Vigo’s a city used to being under attack. The Middle Ages saw Vikings successfully raid on several occasions, before Francis Drake came along in the 15th and 16th centuries to much avail – the Turkish even had a go later on. Now, the football team in the city are making their own attack – their most calculated in years.
In the 03/04 season Celta Vigo were relegated, and they were subsequently promoted upon the first attempt. In the 06/07 season they were relegated again, with Hristo Stoichkov taking team down - only this time they didn’t come back, and they almost never got the chance to.
More than anything, at one point Celta looked like they’d go out of business completely. While on the field they were slipping towards Segunda B, off it things were incredibly bleak as the pitfalls of the Spanish TV rights boom kicked in. Fling for voluntary insolvency in 2008, with debts of near €100m, the days of Alexandr Mostovi and Valery Karpin tearing through defences across Europe were as distant memories as Drake’s pillaging of Vigo. The club were entwined with scandal. Horacio Gómez, former President, falsified accounts at the club, kept an €18m tax bill owing to Spanish government hidden at the back of a drawer and overvalued every player at the club – young and old. He even used a player who wasn’t on their books, as an asset against numerous loans.
Once Gómez left, in came Carlos Mouriño. Even he succumbed to mistakes of his predecessor early on, and rather than protect the club he only punctured it further. The fans thought the club had well and truly haemorrhaged. As the club battled hard against another relegation, Mouriño only saw the money signs and opted for a big name in Stoichkov to provide salvation – he was inexperienced, and corrosive when the club needed experience and calm. The club inevitably, went down.
Attendances dropped as low as 7,000 in 09/10, with Balaídos becoming as quaint as the forts which fringe Vigo. Coaches came and went, so did players, and off field financial troubles continued to be well publicised. Things needed to change, otherwise Celta were at risk of becoming another Alavés case, falling off the Spanish footballing map.
The arrival of Paco Herrera, who had achieved success with CD Castellón and Villarreal ‘B’, was a significant point in Celta’s recent history. He’d worked well with limited budgets, young players, and journeymen previously, and so with Celta in the midst of economic strife and blooding from their own ‘B’ team, Herrera seemed an ideal fit. He was given well wishes by Rafa Benítez too, after all Herrera was on the staff at Liverpool under his countryman for a successful two years, overlooking the scouting department.
His keen eye to detail went to work immediately. Astute signings were made in the form of Enrique De Lucas, who once had a spell with Chelsea, David Rodríguez and Joan Tomás. Players who had been key individuals for their previous sides, were given the opportunity of restoring a once great Celta reputation. The mix came together nicely. Youngsters like Álex Lopez, Hugo Mallo and Iago Aspas thrived under Herrera who had gained plaudits for his ability to work adeptly with younger players; while players in their mid-twenties like Roberto Lago and Jonathan Vila saw their reputations enhance. The older players like the previously mentioned De Lucas, and Roberto Trashorras, were vital too as for the first time in awhile, Celta had a direction. A 6th place finish was greater than anyone expected, and although a defeat to Granada in an epic two-legged play-off was bitter to swallow after all the industrious work, the club had found patience and they gained mental strength from the fact their team was finally, something to be proud of again.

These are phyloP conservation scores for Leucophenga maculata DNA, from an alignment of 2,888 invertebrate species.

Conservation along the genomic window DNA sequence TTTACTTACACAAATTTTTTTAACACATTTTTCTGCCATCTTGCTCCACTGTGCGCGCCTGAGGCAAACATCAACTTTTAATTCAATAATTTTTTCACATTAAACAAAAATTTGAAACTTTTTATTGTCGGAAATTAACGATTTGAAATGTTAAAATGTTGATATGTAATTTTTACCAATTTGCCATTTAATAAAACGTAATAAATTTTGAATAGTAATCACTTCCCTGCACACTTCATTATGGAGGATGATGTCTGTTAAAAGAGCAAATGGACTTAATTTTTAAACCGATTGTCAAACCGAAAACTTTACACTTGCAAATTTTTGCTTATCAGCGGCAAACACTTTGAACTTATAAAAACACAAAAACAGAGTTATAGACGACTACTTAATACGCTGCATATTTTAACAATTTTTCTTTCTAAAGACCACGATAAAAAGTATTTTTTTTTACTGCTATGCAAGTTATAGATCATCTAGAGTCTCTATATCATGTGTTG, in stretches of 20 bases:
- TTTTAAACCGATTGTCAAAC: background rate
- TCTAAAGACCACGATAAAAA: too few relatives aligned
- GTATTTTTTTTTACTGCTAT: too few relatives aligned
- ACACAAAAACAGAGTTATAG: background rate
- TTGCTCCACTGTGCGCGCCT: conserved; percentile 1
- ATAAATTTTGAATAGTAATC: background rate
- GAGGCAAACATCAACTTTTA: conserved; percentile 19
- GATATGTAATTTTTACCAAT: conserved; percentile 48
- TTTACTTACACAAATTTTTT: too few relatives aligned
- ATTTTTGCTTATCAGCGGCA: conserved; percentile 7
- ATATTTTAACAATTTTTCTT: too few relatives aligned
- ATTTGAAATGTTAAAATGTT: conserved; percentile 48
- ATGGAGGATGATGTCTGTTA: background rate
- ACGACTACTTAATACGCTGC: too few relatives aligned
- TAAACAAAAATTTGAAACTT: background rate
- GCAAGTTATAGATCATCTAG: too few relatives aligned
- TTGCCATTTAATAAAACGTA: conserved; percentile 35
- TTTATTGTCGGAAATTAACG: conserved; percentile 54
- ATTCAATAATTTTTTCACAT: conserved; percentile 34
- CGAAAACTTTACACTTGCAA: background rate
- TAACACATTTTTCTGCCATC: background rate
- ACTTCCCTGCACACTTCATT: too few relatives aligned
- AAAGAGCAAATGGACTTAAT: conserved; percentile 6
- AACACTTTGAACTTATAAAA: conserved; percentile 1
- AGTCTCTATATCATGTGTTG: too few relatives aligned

Although few players left over the summer, those that did were key names. Trashorras, and Michu, both went off to a promoted Rayo Vallecano. Celta could’ve folded again, but they didn’t. Herrera was careful in the market, and had to be as Mouriño stressed that financially the club were just getting back on track. He was right too, with debt being grinded down to €24m – much to do with Celta’s excellent academy. Denis Suárez moved on to Manchester City for a most generous fee, while money was also due from the Rodrigo and Joselu transfers to Real Madrid. With the signings of Mario Bermejo and Naxto Insa, Herrera contained to prove he could seek out the hidden gems at Segunda level, with both adding to the depth of the squad that needed little tweaking.
The finest signing though came from ironically enough the team that prevented them from being promoted. Fabian Orellana, an attacking midfielder, was allowed to sign on loan – surprise came from many corners as the Chilean was essential in Granada’s promotion run yet was deemed not suitable enough for the top flight. It has been he though, that has provided the spark for Celta this season. His close control, electric running and linking of attacking components has been a joy to behold.
This season has seen Celta play some of the best football in Spain. Their multitude of attacking options has seen them play with an expansive and exciting confidence, Herrera hereby adding style to the substance that team was built upon. With the tenacious Aspas leading the line and Orellana buzzing around him, teams have crumbled in their presence. Trailing away to fellow promotion chasers Real Valladolid recently, they came back to win the game at the death, showing their steely character. While a five-goal haul and dismantling of Numancia showed their verve and flair.
After being on the brink of extinction, and beaten to a pulp by the Spanish footballing system, Celta are beginning to rise again. Their ship carries great armoury and its captain Herrera is steering them to the promised land of the Spanish top flight – this time, it’s Celta who are doing all the attacking.
You can find David on Twitter @DavidJaca